Divorce: Hyperdoc Lesson

Divorce is more common than most care to admit and sadly a crisis that many children must learn to cope with, sometimes at a very young age. The Divorce: Hyperdoc Lesson is a way for students to learn about the crisis from the child’s perspective and designed to be usable in both traditional and remote learning classrooms.


  • Ask students to complete the ENGAGE portion of the hyperdoc by having them title the picture and make 3 inferences about the topic based on what they see.
  • Share and discuss their titles and inferences. Be mindful of the fact that some of your students may come from split homes and often have a lot to say about this topic from a personal experience.


  • iPads & Laptops
  • Screen & Projector
  • Blocks (affiliate link)


  • In the EXPLORE section of the hyperdoc, students view “Every Other Weekend” as sung by Reba McEntire. As they view and listen, students must identify key takeaways from various perspectives: children, wife and husband concerning divorce, custody and spending time between two homes. There is often good discussion that follows when sharing the takeaways, again many share personal experiences.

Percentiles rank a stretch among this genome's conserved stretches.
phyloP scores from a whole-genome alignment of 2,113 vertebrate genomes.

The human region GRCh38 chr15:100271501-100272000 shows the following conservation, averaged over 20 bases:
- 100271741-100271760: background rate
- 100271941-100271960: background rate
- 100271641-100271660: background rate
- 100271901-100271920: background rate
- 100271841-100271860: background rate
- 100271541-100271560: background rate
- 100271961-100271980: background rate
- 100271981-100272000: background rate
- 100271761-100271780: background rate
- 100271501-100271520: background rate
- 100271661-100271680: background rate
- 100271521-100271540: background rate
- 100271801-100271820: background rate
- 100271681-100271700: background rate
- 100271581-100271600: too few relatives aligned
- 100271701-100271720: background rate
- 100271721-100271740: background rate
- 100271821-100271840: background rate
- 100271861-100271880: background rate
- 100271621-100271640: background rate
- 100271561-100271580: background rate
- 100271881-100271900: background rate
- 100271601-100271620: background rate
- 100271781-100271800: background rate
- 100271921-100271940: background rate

• If you are in school, face to face with students, the block analogy can be done in small groups. If you are remote, you will have to create a presentation to illustrate what is happening so students can identify the key takeway. For the block analogy, provide students with a small bag of blocks and ask them to create a structure and take a photo of it. Then ask them to take those same blocks and create another structure and photograph it. Discuss their takeaways and compare to the analogy discussed in the linked resource. The analogy is that the blocks remained the same, however, the structure changed much like divorce. In divorce, the parents stay the same, but the environment like home, rules, living arrangements, etc. may change and look different.
  • For the EXPLAIN section, students read the web-resource titled, “Children & Divorce” and complete the prompts, summarizing the information, in their own words.
  • Students write an “I am Poem” in the APPLY portion, choosing from one of the options listed, sharing the effects of divorce. They are to use information from class readings, videos and discussions to help convey their thoughts, feelings and message. A template is provided.
  • Culminate the lesson by having students read their poems aloud to the class. It’s important to stress that students be empathetic of those who have lived through this personally…one never knows what the future will hold. While we hope every marriage is happy and healthy, reality begs to differ!


Photo by RODNAE Productions from Pexels

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